We are leading one of the national Proteomics and Genomics Data Analysis Centers (PGDAC) in the NCI-funded CPTAC consortium (https://proteomics.cancer.gov/programs/cptacnetwork).

CPTAC (Clinical Proteomic Tumor Analysis Consortium) is a sister to TCGA. In the past few years, CPTAC has solicited national wide efforts to perform deep proteomic and genomic profiling for multiple tumor types at a scale larger than any of the precedent proteomics studies. In the pilot phase of CPTAC, integrative proteogenomic analyses have already led to important findings for colon, breast and ovarian cancers (Liebler et. al., Nature, 2014; Mertins et. al., Nature, 2016; Zhang et. al., Cell, 2016). Now, in the coming few years, six new cancer types will be studied including lung cancer. Currently, deep proteomics/genomics profiling for 100 tumor+100 matched blood samples of each tumor type are carried out by multiple centers in the CPTAC network. Particularly, in proteomics profiling, a big focus is put on characterizing the post-translational modification (PTM) activities through phosphor-, glycol- and acetyl-proteomics profiling. These experiments are carried out using the latest state-of-art mass spectrometry platforms (TMT+MS3) and extensive fractionation techniques, which enables identification and quantify >20K proteins and >70K PTMs in each sample.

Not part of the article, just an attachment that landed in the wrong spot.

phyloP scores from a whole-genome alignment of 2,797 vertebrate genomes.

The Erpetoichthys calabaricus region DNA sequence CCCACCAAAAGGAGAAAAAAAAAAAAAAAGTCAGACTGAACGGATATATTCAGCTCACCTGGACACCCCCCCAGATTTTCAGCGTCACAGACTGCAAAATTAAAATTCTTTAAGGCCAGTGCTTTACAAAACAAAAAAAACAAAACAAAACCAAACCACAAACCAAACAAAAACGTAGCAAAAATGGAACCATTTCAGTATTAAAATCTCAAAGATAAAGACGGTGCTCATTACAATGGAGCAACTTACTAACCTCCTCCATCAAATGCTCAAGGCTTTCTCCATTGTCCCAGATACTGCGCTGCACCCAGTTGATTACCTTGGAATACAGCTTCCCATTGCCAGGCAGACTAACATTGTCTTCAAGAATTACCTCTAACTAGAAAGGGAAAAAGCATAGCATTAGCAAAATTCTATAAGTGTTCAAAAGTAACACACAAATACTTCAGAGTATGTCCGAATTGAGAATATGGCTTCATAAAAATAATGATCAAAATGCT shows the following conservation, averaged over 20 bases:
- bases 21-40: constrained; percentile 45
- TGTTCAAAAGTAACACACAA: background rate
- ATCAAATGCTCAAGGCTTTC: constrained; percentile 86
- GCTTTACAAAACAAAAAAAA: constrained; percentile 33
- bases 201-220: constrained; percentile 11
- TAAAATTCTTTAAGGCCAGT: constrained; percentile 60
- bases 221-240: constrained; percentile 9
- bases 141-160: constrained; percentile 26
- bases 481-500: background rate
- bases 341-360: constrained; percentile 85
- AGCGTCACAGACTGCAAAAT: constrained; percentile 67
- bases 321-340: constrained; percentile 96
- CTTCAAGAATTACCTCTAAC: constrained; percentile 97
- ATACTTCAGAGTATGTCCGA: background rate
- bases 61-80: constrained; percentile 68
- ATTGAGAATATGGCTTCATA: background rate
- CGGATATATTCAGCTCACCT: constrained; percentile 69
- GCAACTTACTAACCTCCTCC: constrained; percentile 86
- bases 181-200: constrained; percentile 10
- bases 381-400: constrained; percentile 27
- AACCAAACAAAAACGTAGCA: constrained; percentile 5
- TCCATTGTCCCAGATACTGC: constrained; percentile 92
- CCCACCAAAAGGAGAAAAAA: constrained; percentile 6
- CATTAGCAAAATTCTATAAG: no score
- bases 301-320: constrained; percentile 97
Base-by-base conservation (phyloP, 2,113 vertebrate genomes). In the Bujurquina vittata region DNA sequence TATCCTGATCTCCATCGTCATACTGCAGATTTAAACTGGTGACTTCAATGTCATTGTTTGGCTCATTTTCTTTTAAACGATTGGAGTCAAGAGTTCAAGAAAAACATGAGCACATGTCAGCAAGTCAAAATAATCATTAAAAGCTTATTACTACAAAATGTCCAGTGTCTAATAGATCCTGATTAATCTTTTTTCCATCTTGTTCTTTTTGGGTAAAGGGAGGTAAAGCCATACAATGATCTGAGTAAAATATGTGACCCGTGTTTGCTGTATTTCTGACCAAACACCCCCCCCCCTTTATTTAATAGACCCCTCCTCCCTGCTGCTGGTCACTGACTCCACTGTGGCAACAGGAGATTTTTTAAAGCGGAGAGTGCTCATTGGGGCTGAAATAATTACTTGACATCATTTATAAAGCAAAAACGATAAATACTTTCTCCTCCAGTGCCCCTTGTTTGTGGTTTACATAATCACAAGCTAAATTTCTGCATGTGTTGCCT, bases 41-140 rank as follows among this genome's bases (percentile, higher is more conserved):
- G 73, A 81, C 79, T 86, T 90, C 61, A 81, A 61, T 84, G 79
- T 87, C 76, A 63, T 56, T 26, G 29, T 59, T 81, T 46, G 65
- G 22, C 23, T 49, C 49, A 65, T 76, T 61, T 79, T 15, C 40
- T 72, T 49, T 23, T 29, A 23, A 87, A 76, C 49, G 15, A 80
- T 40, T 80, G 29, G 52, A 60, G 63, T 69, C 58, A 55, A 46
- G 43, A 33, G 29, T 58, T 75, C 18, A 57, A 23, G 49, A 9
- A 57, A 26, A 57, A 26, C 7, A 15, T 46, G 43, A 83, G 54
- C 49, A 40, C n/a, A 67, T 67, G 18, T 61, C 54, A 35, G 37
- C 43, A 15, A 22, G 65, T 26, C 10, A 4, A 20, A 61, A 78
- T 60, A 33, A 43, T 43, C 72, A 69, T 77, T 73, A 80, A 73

The rational of our CPTAC-PGDAC consists of two aspects:

  1. Systems-level approaches are key for enhancing our understanding of cancer, which involves a complex array of pathway interactions and dysfunctions across multiple systems. In the past couple of decade, Drs. Schadt (M-PI), Wang (M-PI) and their collaborators have successfully pioneered the field of systems learning. The systems learning approach we will employ for this project involves two basic components: (1) inferring the gene/protein regulatory networks for biological samples of interest; and (2) utilizing the inferred networks to derive novel biological and clinical knowledge that elucidates the complexity of cancer.
  1. Unique properties of proteomics data require tailored methods.

Both unlabeled and labeled proteomics experiments have substantial missing data in their outputs. Properly modeling the non-ignorable missing mechanism could significantly enhance the efficiency of proteomics data analysis. Besides the issue of missing data, labelled proteomics experiments also give rise to severe batch effects. To address these issues, Dr. Wang and team members have proposed a suite of statistical methods to properly model proteomics data. These methods can lead to improved estimation and inference accuracy.